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Yzerman Chases Cup, Respect

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Yzerman Chases Cup, Respect
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stevieandthecup.jpg

Yzerman Chases Cup, Respect

George Johnson / Calgary Sun

That damned ring.

That ostentatious victory parade.

That silly "I'm going to Disneyworld!" commercial spot.

They are what we all smugly believe is missing from Steve Yzerman's career; what is leaving a dark, empty void in his life.

There are those who'll swear on a stack of Bibles that the sum of an athlete means little without at least one championship on the resumé. They'll argue to the death that greatness, scope, worth, depth of achievement should be measured strictly in terms of finish, not buildup.

They are invariably successful people, lucky enough to have been part of a winner.

Being a winner and winning are not irrevocably joined at the hip. Yet the message from the outside is all too clear: You're nothing without your name engraved somewhere on that big, silver trophy, bub.

Dan Marino has never won a Super Bowl. Dan Fouts or Fran Tarkenton, either. And surely they rank high on anyone's list of all-time NFL quarterbacks. Marino and Fouts had to put up 40 points a game during their halcyon days, to offset suspect defences. Tarkenton, poor man, got caught up in that Viking curse.

Ty Cobb, the Georgia Peach, felt like a prune come October. He never won a World Series. Neither did Rod Carew or Fergie Jenkins or Yaz or The Splendid Splinter. So these guys are bums?

Sir Charles has all the honors the NBA can bestow, except a ring. Does that lessen his impact or diminish Barkley's accomplishments?

At least in tennis, golf and such, the athlete has only himself to count upon. In team sports, an individual is at the mercy of the group. Yet when all is said and done, it's the individual who will be judged.

During one trip by Marcel Dionne through Alberta a few years ago, then-Calgary assistant coach Guy Charron asked a prominent Flame player if he'd enjoy meeting the Hall of Famer.

"What for?" was the curt response. "What's he ever won?"

Not one blessed Stanley Cup. But that shouldn't make Dionne less of a hero, or a star. You try going through a career playing hockey in Los Angeles wearing those goofy purple uniforms, propping up a franchise, and see if you don't resent the fact that what you didn't do has taken precedence over the far-more considerable amount you did.

Yet there is a stigma there and it hangs around like a foul odor. No one on Tour, no matter how swollen their bank account, wants to be remembered as the finest golfer never to have won a major championship.

Be warned: The mark of Cain is upon you.

It isn't fair. But it's the ugly truth.

Steve Yzerman knows this. Eric Lindros, too.

And they make an interesting contrast as these Stanley Cup playdowns begin to reach a crescendo. Despite his tender years, Lindros understands how the game is played, on the ice and in the history books. All season long the 24-year-old has been quick to divert accomplishments and progress toward one goal: The Cup. And only the Cup.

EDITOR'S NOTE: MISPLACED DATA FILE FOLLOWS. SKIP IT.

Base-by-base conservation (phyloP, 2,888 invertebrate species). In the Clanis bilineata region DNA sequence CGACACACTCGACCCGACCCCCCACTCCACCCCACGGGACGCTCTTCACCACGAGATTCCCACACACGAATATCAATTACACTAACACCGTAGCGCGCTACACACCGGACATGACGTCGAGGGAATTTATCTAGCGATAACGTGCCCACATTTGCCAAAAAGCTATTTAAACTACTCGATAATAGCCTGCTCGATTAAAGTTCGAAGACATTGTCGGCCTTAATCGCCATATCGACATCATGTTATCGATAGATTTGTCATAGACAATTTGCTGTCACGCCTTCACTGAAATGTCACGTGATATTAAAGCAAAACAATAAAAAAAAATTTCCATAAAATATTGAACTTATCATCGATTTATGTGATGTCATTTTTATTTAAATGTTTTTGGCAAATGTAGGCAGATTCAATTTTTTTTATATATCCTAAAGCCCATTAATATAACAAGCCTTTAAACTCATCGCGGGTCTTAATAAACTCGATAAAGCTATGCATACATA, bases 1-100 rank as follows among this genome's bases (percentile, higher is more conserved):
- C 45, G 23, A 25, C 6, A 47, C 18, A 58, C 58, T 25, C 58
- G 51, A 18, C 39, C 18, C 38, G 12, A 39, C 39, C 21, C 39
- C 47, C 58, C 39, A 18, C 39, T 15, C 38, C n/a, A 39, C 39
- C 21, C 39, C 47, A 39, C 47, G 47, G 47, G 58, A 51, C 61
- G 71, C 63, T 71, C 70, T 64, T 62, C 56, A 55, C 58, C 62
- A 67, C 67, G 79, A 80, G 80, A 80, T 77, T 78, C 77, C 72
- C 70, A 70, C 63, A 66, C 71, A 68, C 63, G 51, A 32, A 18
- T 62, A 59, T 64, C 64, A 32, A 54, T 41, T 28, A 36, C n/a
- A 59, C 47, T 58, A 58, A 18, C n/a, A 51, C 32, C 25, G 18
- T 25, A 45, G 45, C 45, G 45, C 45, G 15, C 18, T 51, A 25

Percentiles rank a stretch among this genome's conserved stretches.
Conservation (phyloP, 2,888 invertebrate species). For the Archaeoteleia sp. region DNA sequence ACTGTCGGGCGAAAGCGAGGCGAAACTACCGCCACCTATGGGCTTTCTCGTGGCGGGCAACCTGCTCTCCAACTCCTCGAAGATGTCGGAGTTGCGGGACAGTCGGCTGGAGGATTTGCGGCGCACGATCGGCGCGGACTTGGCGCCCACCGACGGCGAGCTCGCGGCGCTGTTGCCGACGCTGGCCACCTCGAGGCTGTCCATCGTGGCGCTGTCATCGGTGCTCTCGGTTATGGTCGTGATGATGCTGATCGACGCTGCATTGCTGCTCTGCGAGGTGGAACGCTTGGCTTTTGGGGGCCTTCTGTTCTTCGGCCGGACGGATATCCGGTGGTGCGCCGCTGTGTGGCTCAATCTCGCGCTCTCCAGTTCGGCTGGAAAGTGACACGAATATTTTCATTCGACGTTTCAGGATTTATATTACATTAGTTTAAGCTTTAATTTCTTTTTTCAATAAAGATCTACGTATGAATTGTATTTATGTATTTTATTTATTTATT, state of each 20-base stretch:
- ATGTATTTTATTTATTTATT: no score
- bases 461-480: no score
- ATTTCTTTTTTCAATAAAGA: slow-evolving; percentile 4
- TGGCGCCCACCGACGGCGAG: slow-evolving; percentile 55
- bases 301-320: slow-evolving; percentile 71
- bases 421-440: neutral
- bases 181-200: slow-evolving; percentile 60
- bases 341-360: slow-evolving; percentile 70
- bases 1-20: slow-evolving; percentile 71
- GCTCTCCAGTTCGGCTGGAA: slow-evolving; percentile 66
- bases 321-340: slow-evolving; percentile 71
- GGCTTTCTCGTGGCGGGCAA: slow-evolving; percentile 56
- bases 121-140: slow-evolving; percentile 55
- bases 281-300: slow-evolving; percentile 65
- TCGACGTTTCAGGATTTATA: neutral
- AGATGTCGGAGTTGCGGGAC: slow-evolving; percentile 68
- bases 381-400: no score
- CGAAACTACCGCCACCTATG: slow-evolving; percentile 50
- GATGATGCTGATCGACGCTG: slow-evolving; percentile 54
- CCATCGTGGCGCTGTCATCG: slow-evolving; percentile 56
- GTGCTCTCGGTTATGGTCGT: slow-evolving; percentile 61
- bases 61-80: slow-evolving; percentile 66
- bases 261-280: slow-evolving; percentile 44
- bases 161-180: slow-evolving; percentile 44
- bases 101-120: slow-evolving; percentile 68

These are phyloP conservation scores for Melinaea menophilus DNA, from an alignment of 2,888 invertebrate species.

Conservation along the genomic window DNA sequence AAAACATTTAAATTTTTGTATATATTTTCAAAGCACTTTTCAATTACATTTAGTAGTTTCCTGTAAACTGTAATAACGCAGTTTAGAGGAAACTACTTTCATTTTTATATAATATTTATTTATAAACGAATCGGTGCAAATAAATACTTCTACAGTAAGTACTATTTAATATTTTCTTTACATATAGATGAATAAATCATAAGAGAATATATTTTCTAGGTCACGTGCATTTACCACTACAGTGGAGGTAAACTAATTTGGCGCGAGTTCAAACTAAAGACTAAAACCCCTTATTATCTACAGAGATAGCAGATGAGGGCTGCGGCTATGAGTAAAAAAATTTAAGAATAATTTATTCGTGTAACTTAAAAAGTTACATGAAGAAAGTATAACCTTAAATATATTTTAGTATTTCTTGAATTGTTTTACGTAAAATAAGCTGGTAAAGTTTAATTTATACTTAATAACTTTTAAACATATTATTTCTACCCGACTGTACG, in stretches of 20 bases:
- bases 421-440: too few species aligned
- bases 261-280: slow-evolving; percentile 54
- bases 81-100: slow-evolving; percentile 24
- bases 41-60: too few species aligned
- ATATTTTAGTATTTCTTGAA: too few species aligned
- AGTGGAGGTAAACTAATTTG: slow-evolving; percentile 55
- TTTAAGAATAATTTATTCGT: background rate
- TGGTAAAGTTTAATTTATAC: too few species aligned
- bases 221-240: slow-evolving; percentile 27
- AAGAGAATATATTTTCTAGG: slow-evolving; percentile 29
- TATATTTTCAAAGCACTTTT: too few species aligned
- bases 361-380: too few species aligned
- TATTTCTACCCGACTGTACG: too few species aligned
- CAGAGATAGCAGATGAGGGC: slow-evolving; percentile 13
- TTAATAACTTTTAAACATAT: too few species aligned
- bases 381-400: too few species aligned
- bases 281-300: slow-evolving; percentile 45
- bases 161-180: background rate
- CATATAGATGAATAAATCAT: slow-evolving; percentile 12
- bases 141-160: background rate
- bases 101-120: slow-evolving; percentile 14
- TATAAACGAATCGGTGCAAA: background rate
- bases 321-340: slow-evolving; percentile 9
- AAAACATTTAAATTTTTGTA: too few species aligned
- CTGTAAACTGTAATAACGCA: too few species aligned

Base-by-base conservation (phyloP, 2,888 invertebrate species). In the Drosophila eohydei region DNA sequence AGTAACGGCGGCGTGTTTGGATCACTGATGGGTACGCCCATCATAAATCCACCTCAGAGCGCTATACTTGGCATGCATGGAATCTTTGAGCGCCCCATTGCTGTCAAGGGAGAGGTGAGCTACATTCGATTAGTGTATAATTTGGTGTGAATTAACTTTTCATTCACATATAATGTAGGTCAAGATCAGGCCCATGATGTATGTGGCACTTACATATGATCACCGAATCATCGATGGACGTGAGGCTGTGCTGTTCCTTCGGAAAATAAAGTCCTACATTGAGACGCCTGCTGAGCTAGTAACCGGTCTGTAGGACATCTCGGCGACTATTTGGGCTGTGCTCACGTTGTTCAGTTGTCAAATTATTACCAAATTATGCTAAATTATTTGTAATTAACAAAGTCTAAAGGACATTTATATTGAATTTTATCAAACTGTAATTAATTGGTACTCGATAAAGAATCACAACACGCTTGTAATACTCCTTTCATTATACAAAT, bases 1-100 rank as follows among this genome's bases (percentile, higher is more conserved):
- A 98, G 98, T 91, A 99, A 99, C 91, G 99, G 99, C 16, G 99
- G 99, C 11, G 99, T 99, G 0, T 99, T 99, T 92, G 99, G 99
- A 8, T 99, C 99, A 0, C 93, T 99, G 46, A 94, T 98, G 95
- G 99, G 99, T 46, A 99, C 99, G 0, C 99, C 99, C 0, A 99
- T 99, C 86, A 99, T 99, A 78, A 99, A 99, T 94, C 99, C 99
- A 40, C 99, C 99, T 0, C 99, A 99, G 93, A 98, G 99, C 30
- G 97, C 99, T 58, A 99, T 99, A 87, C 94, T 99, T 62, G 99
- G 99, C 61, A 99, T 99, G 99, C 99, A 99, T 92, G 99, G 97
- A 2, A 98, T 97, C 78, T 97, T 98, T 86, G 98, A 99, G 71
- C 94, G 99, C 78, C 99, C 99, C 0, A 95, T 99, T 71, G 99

Yzerman, the Red Wings captain, has been burned far too often to set himself up for another such painful fall.

He also understands it isn't how much you care or how bloody good you play or what you're willing to sacrifice. Those are controllable factors. Yzerman knows that winning a championship is about Dame Fortune, and injuries, and depth of team and good breaks and bad breaks and referees and on and on.

Been there. Haven't done that.

He, more than anyone, is fully aware that no one ever promised fair. Gary Leeman has a Stanley Cup ring and Steve Yzerman doesn't. You figure that's fair?

"It grows on you every year as you get older, especially if you haven't won one," acknowledges Yzerman. "I think if you win one early, in your younger days, you can pretty much relax. Then whatever happens, happens.

"Players as they get older, you can see the end of your career only a few years away. When you're a kid, you don't ever think about that."

He thinks about it now. Plenty.

If only because we won't let him forget. In an age that embraces cross-dressing, cross-hair coloring rebounders, that tolerates whining, petulant, self-indulgent young men able to indulge in boyhood fantasies and get paid whopping great sums of money for the privilege, Steve Yzerman is a throwback.

Quiet. Articulate. Polite. Respectful. He'd never be caught drunk in bars or ripping reporters' shirts or railing on about how hard he works or how much he's sacrificed or how the world's against him despite all the material comforts the game has provided him with.

"He comes in," former St. Louis goalie Mike Liut once said, "he's a great young player and everybody likes him. He's a good kid and he's doing all the these remarkable things.

"He carries the franchise.

"Then after awhile you accept it, you become complacent about it, you expect it. These are things you are not entitled to just expect."

Steve Yzerman does not expect anything. Not anymore. But he's allowed to hope.

And we hope along with him. If there's one person to cheer for in this playoffs, it's No. 19 with the famed Winged Wheel stitched on his jersey.

Yzerman at long last hoisting the Cup aloft ... now there's a Kodak moment; a cameo keepsake.

But even if he's cruelly denied that chance again this spring -- or whatever future springs are left to him now -- it really doesn't matter. He was, is and always will be Stevie Y: Winner.

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